The Pennsylvania Licensed Beverage and Tavern Association sat down with Rep. Kurt Masser recently to learn more about him and his interest in politics. He is the only active tavern owner who sits in the Pennsylvania House of Representatives. In addition to owning Wayside Inn in Shamokin, he represents Montour County and parts of Northumberland and Columbia County in the state House. In recent months, Rep. Masser has been hosting a listening tour, travelling to different counties to meet with tavern owners about their concerns.
PLBTA: Tell us about the Wayside Inn. How long have you been in the bar business and why?
KM: I have been in the business for 38 years, we have owned the Wayside Inn for 31 years. We originated in the hospitality industry because of a need to market our farm products. I grew up on the family farm. We first started a farm market, then went into the restaurant and catering business and then we purchased the Wayside Inn. All are still open and doing well.
PLBTA: Thinking back to your first elected position, what motivated you to run for public office?
KM: It was as simple as opening my real estate tax bill at the business. I was mad as hell because of a large tax increase. I knew I had a couple of options, harp and complain or get involved, I chose the latter and ran for and won a seat as County Commissioner, then 7 years later for State Representative.
PLBTA: There are a number of pressing issues facing tavern owners today. Of all the issues, which ones are you most concerned with addressing?
KM: I have spent considerable time on gaming for taverns. But I also have been hearing from a number of people in the industry about fairness between different types of licensees, and am now working on those issues also.
PLBTA: Passage of Act 39 forced many changes in the retail liquor industry, with unintended consequences for many licensees. Similar changes took place with each new law regulating gaming, from small games of chance to skill games and VGTs. Taverns are facing more challenges and more competition than ever before from many angles. Do you anticipate the Pennsylvania House of Representatives looking at the impacts of Act 39, and making changes to help level the playing field for all licensees?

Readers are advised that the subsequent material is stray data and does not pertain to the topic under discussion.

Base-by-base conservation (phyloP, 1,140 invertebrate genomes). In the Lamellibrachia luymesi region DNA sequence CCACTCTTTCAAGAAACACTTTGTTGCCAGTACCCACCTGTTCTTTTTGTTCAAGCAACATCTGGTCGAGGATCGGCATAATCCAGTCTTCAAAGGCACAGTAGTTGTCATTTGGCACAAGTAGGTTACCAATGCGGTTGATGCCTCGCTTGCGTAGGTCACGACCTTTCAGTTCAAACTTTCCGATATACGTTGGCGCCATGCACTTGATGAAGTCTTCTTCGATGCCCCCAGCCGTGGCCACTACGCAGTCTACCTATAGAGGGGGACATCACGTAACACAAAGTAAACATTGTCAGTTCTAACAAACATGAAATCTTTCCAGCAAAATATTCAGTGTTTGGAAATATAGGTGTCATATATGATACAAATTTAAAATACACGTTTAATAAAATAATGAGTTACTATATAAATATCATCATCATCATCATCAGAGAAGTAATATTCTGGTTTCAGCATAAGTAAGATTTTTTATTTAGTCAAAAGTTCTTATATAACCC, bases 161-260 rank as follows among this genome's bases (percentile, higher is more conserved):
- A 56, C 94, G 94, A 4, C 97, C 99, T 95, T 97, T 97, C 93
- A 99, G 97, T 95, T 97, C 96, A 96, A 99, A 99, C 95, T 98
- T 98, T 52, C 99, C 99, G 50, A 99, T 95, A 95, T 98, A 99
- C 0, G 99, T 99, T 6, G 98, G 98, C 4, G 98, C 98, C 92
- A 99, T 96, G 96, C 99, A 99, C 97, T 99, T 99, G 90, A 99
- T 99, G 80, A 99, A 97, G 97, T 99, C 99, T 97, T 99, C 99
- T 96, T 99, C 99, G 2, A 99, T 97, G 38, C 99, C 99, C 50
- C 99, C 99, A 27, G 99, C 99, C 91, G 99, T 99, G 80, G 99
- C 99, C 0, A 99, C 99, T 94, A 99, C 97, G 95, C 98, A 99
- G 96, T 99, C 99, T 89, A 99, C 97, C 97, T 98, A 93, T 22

KM: I think we have to look at the impacts of Act 39, and it is my job to help the rest of the General Assembly understand the challenges we face. The industry has radically changed since I’ve been in it, we need to be able to change and also to adapt, but more importantly we need the legislature to partner with us to protect our industry and the jobs associated with it.
PLBTA: What can tavern owners do to help convince legislators to support them and get the changes they need from the PLCB and state government?
KM: Most importantly get to know your legislators. Make sure they hear from you! It means much, much more to me when I hear from a constituent in my District. Invite them to meet with you and talk about the issues. If possible, do a meeting with numerous tavern owners from his/her district and the legislator. They need to hear from you. It can be very frustrating when we are advancing a bill that either hurts or helps us and I hear from my colleagues that they hadn’t heard from any tavern owners.
PLBTA: As you know, our Members are mostly Mom-and-Pop operations. When they look around their hometowns, they can see that the local hardware store has closed, the independent doctor was bought out by a hospital chain, and the neighborhood grocery store is no more. They worry that their industry is next. Do you ever worry about small businesses going away?
KM: I do have concerns, but I don’t worry that our industry will go away. As I have said before, like any other business, times change, industries change, and you need to be ready and willing to change with those times.
PLBTA: Rep. Masser, do you have any advice for bar and tavern owners about how to help change the state’s liquor or gaming laws?
KM: Get involved and let your voice be heard. You need to know your State Rep. and your State Senator, and they need to know you. I know running your business takes all of your time, and sometimes you may think “what is the point, it won’t matter”. I was just like most of you before being elected, but I now know how wrong I was.
PLBTA: Do you have any advice to other tavern owners who may be interested in running for office someday?
KM: If you are able to, you should run for office. Whether local, state or Federal, we need more people in office who have signed the front of the check. We need more people who have struggled to make payroll and pay bills, that know how changes to any laws can and will affect small business.
This Q&A was republished from the February 2020 edition of Pennsylvania Observer — the official monthly magazine of the Pennsylvania Licensed Beverage and Tavern Association.